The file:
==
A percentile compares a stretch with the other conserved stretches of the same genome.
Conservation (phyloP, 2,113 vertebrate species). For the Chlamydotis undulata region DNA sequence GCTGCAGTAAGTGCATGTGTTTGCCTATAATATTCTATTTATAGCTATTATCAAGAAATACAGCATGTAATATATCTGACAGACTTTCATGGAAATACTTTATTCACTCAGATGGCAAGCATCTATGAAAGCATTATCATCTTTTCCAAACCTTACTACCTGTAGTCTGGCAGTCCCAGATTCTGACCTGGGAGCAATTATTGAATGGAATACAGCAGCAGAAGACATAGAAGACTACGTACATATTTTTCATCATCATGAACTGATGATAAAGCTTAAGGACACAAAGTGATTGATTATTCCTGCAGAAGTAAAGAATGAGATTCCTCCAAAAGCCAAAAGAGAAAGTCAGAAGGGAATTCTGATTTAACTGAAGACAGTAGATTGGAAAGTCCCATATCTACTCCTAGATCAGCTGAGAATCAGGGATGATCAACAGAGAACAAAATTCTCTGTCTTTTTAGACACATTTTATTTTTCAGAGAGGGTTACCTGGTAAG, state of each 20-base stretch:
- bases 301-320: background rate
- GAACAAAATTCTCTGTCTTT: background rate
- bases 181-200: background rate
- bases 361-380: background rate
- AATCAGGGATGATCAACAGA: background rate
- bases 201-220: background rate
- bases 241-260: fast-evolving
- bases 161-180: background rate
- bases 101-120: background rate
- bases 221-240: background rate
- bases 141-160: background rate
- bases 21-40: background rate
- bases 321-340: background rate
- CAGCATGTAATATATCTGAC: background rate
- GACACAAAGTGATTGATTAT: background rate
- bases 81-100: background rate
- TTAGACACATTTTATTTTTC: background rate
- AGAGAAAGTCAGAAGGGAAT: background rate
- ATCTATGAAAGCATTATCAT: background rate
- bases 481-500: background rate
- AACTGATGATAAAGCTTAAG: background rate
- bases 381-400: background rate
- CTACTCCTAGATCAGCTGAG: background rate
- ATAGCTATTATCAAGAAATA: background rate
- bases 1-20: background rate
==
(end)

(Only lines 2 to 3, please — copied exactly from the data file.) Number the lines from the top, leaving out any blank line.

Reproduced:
Conservation (phyloP, 2,113 vertebrate species). For the Chlamydotis undulata region DNA sequence GCTGCAGTAAGTGCATGTGTTTGCCTATAATATTCTATTTATAGCTATTATCAAGAAATACAGCATGTAATATATCTGACAGACTTTCATGGAAATACTTTATTCACTCAGATGGCAAGCATCTATGAAAGCATTATCATCTTTTCCAAACCTTACTACCTGTAGTCTGGCAGTCCCAGATTCTGACCTGGGAGCAATTATTGAATGGAATACAGCAGCAGAAGACATAGAAGACTACGTACATATTTTTCATCATCATGAACTGATGATAAAGCTTAAGGACACAAAGTGATTGATTATTCCTGCAGAAGTAAAGAATGAGATTCCTCCAAAAGCCAAAAGAGAAAGTCAGAAGGGAATTCTGATTTAACTGAAGACAGTAGATTGGAAAGTCCCATATCTACTCCTAGATCAGCTGAGAATCAGGGATGATCAACAGAGAACAAAATTCTCTGTCTTTTTAGACACATTTTATTTTTCAGAGAGGGTTACCTGGTAAG, state of each 20-base stretch:
- bases 301-320: background rate